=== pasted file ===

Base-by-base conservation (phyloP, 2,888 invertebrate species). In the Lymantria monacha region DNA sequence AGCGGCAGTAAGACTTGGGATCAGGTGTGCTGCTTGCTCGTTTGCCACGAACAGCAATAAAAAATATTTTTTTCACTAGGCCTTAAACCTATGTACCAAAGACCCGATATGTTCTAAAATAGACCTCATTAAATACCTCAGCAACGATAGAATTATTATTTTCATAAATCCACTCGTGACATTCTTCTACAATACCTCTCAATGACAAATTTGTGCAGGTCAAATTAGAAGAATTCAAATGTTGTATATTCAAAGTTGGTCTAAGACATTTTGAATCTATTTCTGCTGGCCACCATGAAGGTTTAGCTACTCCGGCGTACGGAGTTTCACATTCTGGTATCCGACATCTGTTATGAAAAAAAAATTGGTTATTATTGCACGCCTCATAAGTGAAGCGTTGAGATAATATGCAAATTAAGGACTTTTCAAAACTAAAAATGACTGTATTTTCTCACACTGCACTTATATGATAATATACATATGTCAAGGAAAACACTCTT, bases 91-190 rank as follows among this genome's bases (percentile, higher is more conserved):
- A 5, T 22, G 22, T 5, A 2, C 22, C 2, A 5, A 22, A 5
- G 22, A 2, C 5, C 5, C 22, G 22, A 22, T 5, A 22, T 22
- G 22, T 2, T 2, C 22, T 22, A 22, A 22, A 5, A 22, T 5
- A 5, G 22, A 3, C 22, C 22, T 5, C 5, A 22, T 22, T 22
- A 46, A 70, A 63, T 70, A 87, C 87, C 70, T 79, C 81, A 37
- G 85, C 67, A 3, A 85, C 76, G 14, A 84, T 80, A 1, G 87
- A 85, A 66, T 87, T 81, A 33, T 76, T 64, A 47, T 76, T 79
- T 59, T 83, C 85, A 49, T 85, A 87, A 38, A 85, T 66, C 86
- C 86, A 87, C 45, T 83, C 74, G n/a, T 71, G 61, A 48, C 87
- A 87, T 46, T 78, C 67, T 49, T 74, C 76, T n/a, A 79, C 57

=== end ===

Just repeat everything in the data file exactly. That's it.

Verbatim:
Base-by-base conservation (phyloP, 2,888 invertebrate species). In the Lymantria monacha region DNA sequence AGCGGCAGTAAGACTTGGGATCAGGTGTGCTGCTTGCTCGTTTGCCACGAACAGCAATAAAAAATATTTTTTTCACTAGGCCTTAAACCTATGTACCAAAGACCCGATATGTTCTAAAATAGACCTCATTAAATACCTCAGCAACGATAGAATTATTATTTTCATAAATCCACTCGTGACATTCTTCTACAATACCTCTCAATGACAAATTTGTGCAGGTCAAATTAGAAGAATTCAAATGTTGTATATTCAAAGTTGGTCTAAGACATTTTGAATCTATTTCTGCTGGCCACCATGAAGGTTTAGCTACTCCGGCGTACGGAGTTTCACATTCTGGTATCCGACATCTGTTATGAAAAAAAAATTGGTTATTATTGCACGCCTCATAAGTGAAGCGTTGAGATAATATGCAAATTAAGGACTTTTCAAAACTAAAAATGACTGTATTTTCTCACACTGCACTTATATGATAATATACATATGTCAAGGAAAACACTCTT, bases 91-190 rank as follows among this genome's bases (percentile, higher is more conserved):
- A 5, T 22, G 22, T 5, A 2, C 22, C 2, A 5, A 22, A 5
- G 22, A 2, C 5, C 5, C 22, G 22, A 22, T 5, A 22, T 22
- G 22, T 2, T 2, C 22, T 22, A 22, A 22, A 5, A 22, T 5
- A 5, G 22, A 3, C 22, C 22, T 5, C 5, A 22, T 22, T 22
- A 46, A 70, A 63, T 70, A 87, C 87, C 70, T 79, C 81, A 37
- G 85, C 67, A 3, A 85, C 76, G 14, A 84, T 80, A 1, G 87
- A 85, A 66, T 87, T 81, A 33, T 76, T 64, A 47, T 76, T 79
- T 59, T 83, C 85, A 49, T 85, A 87, A 38, A 85, T 66, C 86
- C 86, A 87, C 45, T 83, C 74, G n/a, T 71, G 61, A 48, C 87
- A 87, T 46, T 78, C 67, T 49, T 74, C 76, T n/a, A 79, C 57